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Dell Dimension 2400 - a few questions please?

Discussion in 'Hardware' started by Michael P Gabriel, Jan 24, 2004.

  1. I scraped my shekels together and bought a Dell 2400, for $454.
    including shipping and sales tax. It's a P4/ w 2.4 mghz, 256 mb ram,
    only a 40G hard drive (but I have spares), a cd burner, WIN XP Home,
    no monitor) and tons of software. I probably could have done better
    with another system, but........? I should get it by Feb 1.
    QUESTIONS:
    1:: Audio and AGP Video is built in. Will I be able to disable them
    and add my own PCI graphics and Sound Blaster Live card?

    2: Would it be possible for me to burn a copy of WINXP for my other
    computer? If so, would MS not allow activation?

    3: I have an Optiquest 17" monitor. (second line of Viewsonic). Would
    their be any incompatibility problems? Would burning it after
    activation make a diff?

    Thanks, anxiously awaiting it, as I did a new toy, many, MANY, years
    ago!

    Mike
    ,
     
    Michael P Gabriel, Jan 24, 2004
    #1
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  2. Michael P Gabriel

    DaveW Guest

    You will NOT receive an XP CD with the machine. So no you can't install it
    on your other computer.
     
    DaveW, Jan 25, 2004
    #2
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  3. Michael P Gabriel

    jamotto Guest

    1.)Yes, you should beable to use your own graphics card and sound card
    the problem is finding where to turn of the built in stuff. It has
    the best chance of being in the BIOS setup, however it may be a set of
    jumpers on the motherboard(could even be undocumented).

    2.)the way you phrased the question it would be illegal. You can not
    have the O/S installed on more than one computer at the same time
    unless you have bought the needed licenses. To answer your question
    though is yes you can make copies of XP. The information is outthere
    if you can find it. Dell however most likly uses CD's that only work
    on their machines though. There also used to be a corporate edition
    that required no activation.

    3.)My understanding is that it only monitor the chipset, video card
    and processor for changes. Microsoft has released some patches that
    changed the monitored equipment so I don't know exactly what is
    monitored now.

    Enjoy the Dell
     
    jamotto, Jan 25, 2004
    #3
  4. Michael P Gabriel

    Ron Cook Guest

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    You may be able to do so. Typically, as Jamotto mentioned, settings are
    available in the BIOS Setup to enable or disable some in-built hardware.

    As a note: AGP will generally provide better graphics. The exercise of
    learning how to supplant the in-built video with a PCI video card would be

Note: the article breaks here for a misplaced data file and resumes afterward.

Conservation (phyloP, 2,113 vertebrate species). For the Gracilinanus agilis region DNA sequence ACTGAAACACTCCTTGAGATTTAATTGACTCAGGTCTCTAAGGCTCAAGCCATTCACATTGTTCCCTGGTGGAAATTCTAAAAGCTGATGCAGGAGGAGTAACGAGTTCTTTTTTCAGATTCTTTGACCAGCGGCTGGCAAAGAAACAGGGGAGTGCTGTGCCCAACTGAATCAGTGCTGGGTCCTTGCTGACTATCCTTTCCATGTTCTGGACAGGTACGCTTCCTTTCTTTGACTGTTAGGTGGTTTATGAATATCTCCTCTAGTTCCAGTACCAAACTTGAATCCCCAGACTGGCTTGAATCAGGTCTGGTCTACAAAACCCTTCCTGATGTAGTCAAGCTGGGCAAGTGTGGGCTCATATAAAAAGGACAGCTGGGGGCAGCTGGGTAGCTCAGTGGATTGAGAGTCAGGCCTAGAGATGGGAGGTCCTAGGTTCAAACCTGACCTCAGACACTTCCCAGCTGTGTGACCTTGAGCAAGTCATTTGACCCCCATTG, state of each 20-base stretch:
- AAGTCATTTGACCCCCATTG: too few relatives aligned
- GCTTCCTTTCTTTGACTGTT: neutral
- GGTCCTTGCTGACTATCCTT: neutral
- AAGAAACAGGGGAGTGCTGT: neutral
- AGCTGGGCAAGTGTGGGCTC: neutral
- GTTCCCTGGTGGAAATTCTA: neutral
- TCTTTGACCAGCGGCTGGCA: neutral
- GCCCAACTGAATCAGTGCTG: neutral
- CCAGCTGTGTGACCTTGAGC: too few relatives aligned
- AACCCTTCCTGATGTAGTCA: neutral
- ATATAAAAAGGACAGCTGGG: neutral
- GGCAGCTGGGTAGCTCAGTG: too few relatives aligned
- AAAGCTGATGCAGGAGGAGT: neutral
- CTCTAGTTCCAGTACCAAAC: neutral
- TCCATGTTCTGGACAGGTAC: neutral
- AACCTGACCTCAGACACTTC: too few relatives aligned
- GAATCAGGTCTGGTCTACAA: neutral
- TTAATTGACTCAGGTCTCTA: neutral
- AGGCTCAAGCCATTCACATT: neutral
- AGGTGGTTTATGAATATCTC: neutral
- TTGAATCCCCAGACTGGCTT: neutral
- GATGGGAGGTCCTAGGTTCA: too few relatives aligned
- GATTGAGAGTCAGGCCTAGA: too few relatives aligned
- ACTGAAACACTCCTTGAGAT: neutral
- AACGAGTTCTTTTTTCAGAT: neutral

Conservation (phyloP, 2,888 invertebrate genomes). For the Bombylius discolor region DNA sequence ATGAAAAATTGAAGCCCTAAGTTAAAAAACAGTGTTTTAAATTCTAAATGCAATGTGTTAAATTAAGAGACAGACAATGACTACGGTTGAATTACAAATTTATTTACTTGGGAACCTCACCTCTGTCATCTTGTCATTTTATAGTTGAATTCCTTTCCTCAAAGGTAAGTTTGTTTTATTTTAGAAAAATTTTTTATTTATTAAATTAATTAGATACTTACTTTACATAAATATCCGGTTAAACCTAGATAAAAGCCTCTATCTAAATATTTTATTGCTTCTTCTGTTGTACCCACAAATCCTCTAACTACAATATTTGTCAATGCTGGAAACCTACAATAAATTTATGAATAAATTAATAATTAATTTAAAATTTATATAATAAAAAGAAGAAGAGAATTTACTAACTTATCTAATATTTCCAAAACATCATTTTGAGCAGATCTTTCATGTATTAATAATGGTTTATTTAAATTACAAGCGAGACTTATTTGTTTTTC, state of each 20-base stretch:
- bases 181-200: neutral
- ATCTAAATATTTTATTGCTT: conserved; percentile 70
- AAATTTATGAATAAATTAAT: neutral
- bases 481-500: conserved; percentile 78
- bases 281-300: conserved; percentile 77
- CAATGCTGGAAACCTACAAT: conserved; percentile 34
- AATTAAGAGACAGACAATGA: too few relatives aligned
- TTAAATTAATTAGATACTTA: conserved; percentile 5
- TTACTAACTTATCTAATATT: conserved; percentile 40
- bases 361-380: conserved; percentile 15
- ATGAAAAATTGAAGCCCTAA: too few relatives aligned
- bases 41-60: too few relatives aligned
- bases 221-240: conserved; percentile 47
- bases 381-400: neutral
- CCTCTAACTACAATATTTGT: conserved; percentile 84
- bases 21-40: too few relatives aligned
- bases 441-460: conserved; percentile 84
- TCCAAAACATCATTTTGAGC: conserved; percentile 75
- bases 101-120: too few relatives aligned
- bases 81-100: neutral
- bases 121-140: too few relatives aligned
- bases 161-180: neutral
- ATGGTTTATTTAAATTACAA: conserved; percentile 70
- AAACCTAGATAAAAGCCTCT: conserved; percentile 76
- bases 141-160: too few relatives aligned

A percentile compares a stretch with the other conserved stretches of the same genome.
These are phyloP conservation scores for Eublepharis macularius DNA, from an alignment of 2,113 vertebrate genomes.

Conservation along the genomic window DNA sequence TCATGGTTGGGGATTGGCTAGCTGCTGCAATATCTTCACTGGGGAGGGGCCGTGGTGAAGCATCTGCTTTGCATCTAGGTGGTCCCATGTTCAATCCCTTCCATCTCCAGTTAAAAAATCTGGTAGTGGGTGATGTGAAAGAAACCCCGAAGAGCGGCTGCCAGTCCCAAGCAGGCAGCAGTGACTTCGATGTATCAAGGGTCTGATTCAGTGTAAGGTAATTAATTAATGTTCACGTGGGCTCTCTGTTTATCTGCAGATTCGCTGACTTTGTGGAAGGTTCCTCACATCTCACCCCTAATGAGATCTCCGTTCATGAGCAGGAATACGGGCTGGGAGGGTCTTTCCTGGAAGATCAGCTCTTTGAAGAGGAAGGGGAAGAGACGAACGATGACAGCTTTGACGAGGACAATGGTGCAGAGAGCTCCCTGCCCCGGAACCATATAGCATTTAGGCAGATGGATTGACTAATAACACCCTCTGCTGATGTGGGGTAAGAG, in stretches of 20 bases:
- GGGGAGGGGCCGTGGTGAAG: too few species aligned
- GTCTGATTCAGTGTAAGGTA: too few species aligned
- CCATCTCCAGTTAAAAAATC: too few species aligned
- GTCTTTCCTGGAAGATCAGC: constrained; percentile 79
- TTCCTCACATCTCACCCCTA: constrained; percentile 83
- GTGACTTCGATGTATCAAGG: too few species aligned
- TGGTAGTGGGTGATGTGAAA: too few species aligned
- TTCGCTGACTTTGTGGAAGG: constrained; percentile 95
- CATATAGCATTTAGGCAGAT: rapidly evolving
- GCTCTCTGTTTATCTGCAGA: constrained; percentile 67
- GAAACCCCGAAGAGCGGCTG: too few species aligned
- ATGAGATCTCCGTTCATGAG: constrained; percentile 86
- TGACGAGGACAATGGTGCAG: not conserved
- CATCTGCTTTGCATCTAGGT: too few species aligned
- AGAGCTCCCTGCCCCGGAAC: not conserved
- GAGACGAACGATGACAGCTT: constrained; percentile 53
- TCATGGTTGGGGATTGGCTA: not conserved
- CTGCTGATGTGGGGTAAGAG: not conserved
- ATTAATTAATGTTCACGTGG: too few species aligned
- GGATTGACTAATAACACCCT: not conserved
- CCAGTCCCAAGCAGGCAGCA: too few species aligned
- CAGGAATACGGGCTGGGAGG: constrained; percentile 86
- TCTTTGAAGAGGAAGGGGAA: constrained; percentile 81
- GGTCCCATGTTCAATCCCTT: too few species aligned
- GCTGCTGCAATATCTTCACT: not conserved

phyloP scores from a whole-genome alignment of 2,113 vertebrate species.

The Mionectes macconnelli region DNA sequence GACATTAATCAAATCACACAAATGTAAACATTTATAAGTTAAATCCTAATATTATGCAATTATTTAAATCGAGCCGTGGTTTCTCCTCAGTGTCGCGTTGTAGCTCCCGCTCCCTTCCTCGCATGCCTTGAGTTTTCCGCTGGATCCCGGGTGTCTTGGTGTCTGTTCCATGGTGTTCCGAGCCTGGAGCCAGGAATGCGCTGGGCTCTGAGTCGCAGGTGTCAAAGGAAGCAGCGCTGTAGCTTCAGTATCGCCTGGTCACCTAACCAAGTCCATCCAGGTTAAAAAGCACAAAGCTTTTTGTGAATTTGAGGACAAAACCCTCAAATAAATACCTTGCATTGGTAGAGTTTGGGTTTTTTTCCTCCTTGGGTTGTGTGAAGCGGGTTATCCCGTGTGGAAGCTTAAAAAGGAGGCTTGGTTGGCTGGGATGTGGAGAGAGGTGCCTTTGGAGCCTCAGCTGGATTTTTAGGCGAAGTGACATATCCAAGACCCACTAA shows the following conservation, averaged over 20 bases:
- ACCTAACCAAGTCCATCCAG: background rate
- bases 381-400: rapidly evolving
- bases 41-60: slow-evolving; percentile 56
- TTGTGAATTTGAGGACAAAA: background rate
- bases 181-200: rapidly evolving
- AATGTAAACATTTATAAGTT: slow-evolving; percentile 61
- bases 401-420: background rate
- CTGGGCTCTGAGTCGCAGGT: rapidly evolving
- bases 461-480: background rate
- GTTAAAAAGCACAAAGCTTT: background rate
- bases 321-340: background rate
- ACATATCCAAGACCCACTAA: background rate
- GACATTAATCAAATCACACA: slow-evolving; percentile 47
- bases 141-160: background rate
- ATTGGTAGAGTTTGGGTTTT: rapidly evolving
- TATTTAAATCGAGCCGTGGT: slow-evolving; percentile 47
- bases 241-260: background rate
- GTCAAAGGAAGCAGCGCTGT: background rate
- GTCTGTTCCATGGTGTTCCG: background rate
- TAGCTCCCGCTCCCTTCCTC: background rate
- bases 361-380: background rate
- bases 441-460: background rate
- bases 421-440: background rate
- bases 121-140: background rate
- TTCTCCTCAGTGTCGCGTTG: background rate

useful should the on-board video fail.

    Dell (as I recall) typically use Intel, ATI, and nVidia video subsystems.
    All (in my experience with three Dell systems at work) provide quite
    acceptable graphics performance.

    Should the options not be displayed in the BIOS Setup, jumpers for that
    purpose may be available on the mainboard.
    The issue at that point is to locate them.

    Dell (and the other major computer manufacturers) tend to be reticent about
    providing such information. They typically expect (and want) the consumer
    to use the system as built by the firm. Modifications not controlled or
    sanctioned by them may have little or no support.
    Tsk, tsk :)

    If you receive a CD copy of XP with the machine it may actually be coded to
    work only with Dell systems (or that specific Dell machine).

    MS may allow activation but they also may require that you pay them the
    'license' fee for another copy of XP.
    The monitor should be fine. It's a multi-frequency monitor and should work
    correctly with any modern video card / sub-system.

    Most monitors don't take well to being burned...

    With respect to the operating system: some companies place the CD file
    structure in a hidden partition on the hard disk. This allows them to
    provide the customer with an 'image' of the operating system, and allows
    the saving of one or two pennies in the cost of a physical CD.

    If you're fortunate to receive an actual CD of XP with the machine, you'll
    still be faced with registering the activation code with Microsoft should
    you install it on a second system.
    Good luck with the new system! And, of course, you know where to come for
    help :)

    - --
    Ron n1zhi

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    Ron Cook, Jan 25, 2004
    #4
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